One way to put it might be to say that Roosevelt liked power, but power employed to build things. On the whole he assumed that bigger was better. Canals, empires, populations: he supported pronatalist policies against the beginnings of the birth control movement. Even his antitrust policy reflected this principle, since he much preferred regulating monopolies to breaking them up. He had mixed feelings about immigration, but for most of his life he saw it as a good, provided there was no multiculty nonsense about keeping the immigrants in ethnic enclaves. In his mind, being a Lincoln Republican also meant being a an anti-racist Republican, because racism required leaving something unassimilated.
Roosevelt may have been the first American statesman with a geostrategic sense. He understood that Eurasia has two ends, and the U.S. is in trouble if anything goes seriously wrong at either one. Whenever possible, the U.S. should support the states of the periphery against those of the interior. He had a genuine flash of prescience regarding the peculiar susceptibility of Russia to socialist revolution. In later years, he even understood that, if it became necessary to go to war with Germany, then thereafter it would become necessary to support a weakened Germany against the Slavic threat. This was the script for the 20th century, and he grasped it 30 years before anyone else.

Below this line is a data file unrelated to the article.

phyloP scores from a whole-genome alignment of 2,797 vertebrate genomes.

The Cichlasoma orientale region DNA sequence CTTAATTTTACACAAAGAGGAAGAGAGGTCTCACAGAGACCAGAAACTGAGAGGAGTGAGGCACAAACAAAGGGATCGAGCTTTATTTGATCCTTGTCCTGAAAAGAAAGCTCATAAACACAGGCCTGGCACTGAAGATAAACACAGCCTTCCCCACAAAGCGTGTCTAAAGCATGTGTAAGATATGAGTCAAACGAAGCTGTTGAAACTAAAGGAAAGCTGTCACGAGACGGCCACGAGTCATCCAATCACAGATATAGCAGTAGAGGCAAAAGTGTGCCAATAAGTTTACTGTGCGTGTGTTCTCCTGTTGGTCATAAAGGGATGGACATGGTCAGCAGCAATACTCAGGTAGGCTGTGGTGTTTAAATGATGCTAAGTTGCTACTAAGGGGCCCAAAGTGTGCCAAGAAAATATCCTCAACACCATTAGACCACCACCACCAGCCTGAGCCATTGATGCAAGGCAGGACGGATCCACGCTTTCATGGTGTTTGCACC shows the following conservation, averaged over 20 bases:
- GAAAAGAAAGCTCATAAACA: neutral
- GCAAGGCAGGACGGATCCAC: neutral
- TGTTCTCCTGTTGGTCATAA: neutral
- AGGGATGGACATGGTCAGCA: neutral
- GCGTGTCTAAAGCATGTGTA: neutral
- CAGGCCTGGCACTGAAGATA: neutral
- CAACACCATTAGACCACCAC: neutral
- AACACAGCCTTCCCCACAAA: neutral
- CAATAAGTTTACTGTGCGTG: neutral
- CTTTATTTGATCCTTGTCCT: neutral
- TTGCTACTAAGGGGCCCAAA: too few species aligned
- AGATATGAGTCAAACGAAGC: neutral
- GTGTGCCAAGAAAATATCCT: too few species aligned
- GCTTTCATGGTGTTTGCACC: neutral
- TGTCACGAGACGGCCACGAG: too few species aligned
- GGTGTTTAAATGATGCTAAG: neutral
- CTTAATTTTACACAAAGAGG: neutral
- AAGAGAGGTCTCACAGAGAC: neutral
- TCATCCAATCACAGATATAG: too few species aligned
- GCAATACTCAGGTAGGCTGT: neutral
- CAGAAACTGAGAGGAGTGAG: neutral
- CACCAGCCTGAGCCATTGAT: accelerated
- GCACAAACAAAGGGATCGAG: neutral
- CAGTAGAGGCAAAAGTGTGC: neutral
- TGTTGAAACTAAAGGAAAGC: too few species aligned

Roosevelt saw to it that his old friend and right-hand man, William Howard Taft, would get the Republican nomination in 1908. Taft was elected, and Roosevelt, just 50 years of age, left for a triumphal tour of Africa and Europe. This tour made him the most famous man in the world. At the end of it, he represented the U.S. at the funeral of Edward VII, and he was the one the other dignitaries wanted to see. (Roosevelt avoided seeing the young Winston Churchill. He thought Churchill was a shady self-promoter.) Then Roosevelt returned to the United States and spent the rest of Taft's term stabbing his old friend in the back.